B.C. government to introduce time change law but not in time for Sunday’s change

B.C. government to introduce time change law but not in time for Sunday's change
File photo/CBC
The B.C. government is set to introduce legislation that would eliminate seasonal time changes.

The B.C. government will soon introduce legislation that would eliminate seasonal time changes but is there no set date for the change.

Attorney General David Eby says legislation is being introduced Thursday that would allow B.C. to stop moving between daylight and standard time every spring and fall.

But before any changes are made, Eby said the government wants to ensure B.C. stays on the same time as its trading partners in the western U.S. states of Washington, Oregon and California.

“There are a number of different issues, and one of the issues raised in the consultation is ensuring we’re on a consistent time zone down the west coast of the United States,” he said. “It’s a huge market for us. We’re an export-dependent economy and so that’s definitely a consideration.”

The next time change is on Sunday, when clocks fall back one hour and the province shifts to standard time.

Premier John Horgan recently discussed the possibility of abandoning the time change with Washington Gov. Jay Inslee and other U.S. politicians.

Legislators in California, Oregon and Washington have proposed bills to end the change and observe daylight time year-round. Those states require federal approval before they can act.

Eby said the government has also heard from families who say it’s a struggle getting youngsters adjusted to the spring time change when clocks move ahead one hour.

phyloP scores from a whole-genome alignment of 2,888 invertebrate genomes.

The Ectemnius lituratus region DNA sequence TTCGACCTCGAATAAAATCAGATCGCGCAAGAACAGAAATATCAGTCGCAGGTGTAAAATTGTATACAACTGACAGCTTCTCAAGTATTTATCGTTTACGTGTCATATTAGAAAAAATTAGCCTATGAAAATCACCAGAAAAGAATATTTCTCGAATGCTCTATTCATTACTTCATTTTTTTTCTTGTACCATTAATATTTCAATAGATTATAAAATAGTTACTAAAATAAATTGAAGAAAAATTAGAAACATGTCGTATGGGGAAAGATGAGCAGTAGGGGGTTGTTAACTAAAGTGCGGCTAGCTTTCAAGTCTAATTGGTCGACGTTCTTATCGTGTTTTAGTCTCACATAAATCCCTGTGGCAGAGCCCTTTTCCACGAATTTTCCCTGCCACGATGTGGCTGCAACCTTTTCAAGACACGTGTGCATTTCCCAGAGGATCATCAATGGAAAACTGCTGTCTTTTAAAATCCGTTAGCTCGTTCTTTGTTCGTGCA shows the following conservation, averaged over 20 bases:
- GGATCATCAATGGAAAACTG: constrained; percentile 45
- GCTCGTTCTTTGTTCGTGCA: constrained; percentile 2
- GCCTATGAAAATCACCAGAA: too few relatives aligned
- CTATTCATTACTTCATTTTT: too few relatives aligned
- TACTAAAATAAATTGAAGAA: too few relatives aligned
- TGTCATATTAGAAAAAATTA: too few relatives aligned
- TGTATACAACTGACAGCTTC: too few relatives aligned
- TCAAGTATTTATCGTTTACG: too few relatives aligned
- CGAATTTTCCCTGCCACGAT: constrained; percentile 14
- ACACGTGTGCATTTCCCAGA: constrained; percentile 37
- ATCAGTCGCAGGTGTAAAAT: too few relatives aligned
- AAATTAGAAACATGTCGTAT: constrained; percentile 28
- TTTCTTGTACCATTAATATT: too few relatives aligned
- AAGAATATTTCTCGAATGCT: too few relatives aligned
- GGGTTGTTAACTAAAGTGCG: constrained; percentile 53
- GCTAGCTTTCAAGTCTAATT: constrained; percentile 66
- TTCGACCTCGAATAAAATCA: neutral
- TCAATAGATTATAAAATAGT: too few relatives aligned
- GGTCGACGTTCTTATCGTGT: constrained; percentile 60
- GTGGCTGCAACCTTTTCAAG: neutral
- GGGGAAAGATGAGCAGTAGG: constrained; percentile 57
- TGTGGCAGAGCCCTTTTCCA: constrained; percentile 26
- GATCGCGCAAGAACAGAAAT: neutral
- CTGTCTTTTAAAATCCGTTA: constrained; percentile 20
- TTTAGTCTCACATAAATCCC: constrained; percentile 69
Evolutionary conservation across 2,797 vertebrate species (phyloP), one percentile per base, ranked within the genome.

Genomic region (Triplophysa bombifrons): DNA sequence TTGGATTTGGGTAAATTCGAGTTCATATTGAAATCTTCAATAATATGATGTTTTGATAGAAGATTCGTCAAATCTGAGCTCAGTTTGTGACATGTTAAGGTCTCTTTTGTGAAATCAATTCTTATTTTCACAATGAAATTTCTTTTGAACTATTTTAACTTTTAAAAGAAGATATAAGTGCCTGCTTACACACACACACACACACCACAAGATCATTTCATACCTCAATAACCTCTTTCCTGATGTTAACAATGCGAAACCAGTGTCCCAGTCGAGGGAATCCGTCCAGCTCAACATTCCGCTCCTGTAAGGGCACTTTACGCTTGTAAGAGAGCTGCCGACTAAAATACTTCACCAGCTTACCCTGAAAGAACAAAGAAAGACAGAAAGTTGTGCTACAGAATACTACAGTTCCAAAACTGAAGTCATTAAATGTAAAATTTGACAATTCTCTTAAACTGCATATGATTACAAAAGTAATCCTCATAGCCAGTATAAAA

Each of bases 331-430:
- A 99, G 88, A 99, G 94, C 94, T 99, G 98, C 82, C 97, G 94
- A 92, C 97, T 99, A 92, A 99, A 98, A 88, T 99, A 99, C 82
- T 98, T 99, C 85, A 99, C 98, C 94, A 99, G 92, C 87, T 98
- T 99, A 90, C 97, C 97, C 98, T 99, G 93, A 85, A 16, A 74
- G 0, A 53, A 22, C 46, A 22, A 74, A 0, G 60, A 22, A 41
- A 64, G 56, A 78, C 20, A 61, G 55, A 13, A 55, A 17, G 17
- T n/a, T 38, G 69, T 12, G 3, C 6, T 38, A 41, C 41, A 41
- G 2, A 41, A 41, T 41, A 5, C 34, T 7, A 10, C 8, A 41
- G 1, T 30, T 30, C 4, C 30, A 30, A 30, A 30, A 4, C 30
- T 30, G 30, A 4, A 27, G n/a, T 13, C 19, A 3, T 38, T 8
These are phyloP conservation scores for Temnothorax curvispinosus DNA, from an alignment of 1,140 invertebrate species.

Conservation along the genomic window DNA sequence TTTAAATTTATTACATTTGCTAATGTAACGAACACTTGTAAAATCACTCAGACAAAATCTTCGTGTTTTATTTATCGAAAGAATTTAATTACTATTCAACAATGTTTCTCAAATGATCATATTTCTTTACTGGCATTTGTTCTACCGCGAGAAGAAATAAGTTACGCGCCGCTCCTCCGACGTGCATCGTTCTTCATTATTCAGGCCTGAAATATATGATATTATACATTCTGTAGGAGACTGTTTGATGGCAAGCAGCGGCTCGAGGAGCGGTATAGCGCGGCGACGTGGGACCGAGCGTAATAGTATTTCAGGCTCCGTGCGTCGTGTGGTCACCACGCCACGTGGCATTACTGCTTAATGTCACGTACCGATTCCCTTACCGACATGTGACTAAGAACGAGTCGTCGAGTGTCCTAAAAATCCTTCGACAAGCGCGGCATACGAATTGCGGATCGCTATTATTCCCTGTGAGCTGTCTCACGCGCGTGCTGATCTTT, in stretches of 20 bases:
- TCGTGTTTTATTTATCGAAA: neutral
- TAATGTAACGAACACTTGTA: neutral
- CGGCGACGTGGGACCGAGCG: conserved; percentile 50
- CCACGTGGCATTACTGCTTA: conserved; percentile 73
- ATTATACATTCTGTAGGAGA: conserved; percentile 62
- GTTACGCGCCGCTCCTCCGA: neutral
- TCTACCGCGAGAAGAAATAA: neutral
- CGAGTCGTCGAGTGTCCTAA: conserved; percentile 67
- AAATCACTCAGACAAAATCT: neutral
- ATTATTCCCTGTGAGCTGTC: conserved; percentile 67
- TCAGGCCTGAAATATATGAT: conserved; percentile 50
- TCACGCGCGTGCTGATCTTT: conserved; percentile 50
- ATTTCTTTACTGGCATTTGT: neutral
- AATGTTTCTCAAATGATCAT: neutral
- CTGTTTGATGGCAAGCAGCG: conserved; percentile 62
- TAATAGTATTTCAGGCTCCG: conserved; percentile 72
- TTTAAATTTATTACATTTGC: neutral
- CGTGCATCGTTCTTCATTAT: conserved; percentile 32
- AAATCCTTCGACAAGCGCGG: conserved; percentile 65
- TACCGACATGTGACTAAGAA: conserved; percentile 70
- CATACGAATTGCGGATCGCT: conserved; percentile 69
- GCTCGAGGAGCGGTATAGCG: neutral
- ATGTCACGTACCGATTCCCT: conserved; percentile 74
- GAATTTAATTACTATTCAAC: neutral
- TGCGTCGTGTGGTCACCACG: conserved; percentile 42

“I understand all of these issues and they’ll be considered in the legislation,” he said.

A recent B.C. government survey found more than 93 per cent of respondents, or almost 225,000 people, indicated their support for a permanent move to daylight time.

The survey said three-quarters of those who wanted to stay with one time identified health and wellness concerns for their support, but the same health reasons were cited by the minority who favoured falling back and springing forward.

Five submissions from industry groups said aligning the province’s clocks with other jurisdictions was an issue in order to preserve the competitiveness of B.C.’s industries and avoid confusion.

With the exception of students, support for year-round daylight time was higher than 90 per cent in all regions of B.C. and across all industry and occupational groups.

With files from The Canadian Press


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